Five suggestions for investing a tax refund

By May 4, 2019Industry News

Sometimes taking the money and putting it into an investment solution can be extremely lucrative

A tax refund can be a nice surprise and many may view it as the perfect opportunity to do a little shopping. However, prudent planning can often turn that refund into an incredible source of long-term wealth that could result in potentially hundreds of thousands of dollars down the road. With an average refund of $2,700, there’s a lot that can be done to see substantial returns over the long term.

Millennials typically see the largest refunds and have the most time to let the money work for them. The average refund for a millennial is about $3,013, compared to the $2,944 for those of Generation X and $1,943 for baby boomers. When the check is received, stop – think twice and consider one of five investment options.

Investing in an IRA, an individual retirement account, is an easy and great way to save for later. Plus, an IRA has the advantage of allowing for contributions to be taken out at any time – with no penalties incurred – as long as the investment earnings remain in the fund.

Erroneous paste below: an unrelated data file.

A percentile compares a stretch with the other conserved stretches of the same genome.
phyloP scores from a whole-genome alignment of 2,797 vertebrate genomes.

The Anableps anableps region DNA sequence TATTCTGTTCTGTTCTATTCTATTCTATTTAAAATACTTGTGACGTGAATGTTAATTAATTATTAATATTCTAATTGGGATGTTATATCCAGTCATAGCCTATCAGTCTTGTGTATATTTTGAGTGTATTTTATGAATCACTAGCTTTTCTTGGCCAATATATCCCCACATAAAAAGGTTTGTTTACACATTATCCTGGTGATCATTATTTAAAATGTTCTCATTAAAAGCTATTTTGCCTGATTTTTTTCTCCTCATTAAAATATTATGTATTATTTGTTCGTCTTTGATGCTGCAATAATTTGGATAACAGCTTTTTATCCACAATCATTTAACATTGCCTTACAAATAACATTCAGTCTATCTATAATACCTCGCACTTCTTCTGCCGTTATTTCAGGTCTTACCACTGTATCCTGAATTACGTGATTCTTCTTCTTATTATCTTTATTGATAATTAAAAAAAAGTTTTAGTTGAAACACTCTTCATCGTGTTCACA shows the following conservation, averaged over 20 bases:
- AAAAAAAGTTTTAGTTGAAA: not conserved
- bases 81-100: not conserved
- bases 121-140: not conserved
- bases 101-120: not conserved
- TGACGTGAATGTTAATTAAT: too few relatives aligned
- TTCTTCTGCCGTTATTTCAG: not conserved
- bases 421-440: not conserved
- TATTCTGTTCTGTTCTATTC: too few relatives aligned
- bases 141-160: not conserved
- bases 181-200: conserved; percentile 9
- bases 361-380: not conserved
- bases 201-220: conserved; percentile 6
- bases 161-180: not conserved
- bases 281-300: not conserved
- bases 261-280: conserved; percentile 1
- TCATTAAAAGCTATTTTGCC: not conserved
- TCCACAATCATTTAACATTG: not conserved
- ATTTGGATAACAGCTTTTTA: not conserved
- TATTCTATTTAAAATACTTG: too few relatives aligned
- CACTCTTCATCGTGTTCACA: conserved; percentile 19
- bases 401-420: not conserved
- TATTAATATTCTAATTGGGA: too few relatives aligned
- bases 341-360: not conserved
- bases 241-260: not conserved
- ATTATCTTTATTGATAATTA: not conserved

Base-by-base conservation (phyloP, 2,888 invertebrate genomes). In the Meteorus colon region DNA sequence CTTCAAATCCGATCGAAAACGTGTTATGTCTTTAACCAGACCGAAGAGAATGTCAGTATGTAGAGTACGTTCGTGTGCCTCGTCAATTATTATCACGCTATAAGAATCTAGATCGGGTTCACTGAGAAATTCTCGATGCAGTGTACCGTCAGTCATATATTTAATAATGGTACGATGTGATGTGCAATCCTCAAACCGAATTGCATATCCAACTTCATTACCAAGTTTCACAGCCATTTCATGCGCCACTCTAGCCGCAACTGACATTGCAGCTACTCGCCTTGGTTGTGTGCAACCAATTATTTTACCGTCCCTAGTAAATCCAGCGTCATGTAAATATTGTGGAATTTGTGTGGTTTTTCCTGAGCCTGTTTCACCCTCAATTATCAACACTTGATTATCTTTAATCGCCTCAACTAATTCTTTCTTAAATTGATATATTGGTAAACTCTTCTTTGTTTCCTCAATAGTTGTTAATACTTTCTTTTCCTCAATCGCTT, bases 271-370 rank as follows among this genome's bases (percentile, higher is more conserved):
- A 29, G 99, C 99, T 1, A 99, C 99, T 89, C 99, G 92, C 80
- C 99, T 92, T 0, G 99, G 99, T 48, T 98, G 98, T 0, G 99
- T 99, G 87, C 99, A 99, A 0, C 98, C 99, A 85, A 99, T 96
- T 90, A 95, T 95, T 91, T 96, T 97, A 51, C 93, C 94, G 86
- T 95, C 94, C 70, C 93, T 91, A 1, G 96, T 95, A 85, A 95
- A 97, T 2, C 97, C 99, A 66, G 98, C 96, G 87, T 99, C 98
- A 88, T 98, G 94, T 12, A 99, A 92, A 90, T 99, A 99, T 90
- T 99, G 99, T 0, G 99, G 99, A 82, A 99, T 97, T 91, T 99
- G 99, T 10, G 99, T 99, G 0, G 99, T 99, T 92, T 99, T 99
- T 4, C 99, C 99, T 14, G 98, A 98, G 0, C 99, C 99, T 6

The refund can also be put into a 401(K), with a little bit of juggling. It isn’t possible to put the money directly into the fund, but it is possible to increase the monthly contribution amount to equal the refund amount (over 12 months) and add the refund to a regularly-used bank account. Discipline will ensure that everything continues to move forward according to plan.

Anyone with a little bit of investing experience could consider taking the refund and using it to invest in stocks, mutual funds and similar investment vehicles. There are investment apps today that make the process simple and painless, allowing traders to get the maximum out of their investments.

Similar to the investment apps, robo-advisors are available and can offer a range of diversified investment portfolios. Once an investor builds a portfolio, the robo-advisor uses sophisticated algorithms to manage the investment funds for low commissions. They are also required to adhere to the same regulations as human advisors, giving investors an extra level of comfort.

For those that are comfortable with their income levels and don’t necessarily believe they need an investment for themselves, they should think about their children. The tax refund can be used for a 529 plan, which can provide tax-free growth on contributions and the money can be used for qualified education costs. Since higher education can cost above $100,000 a year, this could be one of the smartest options.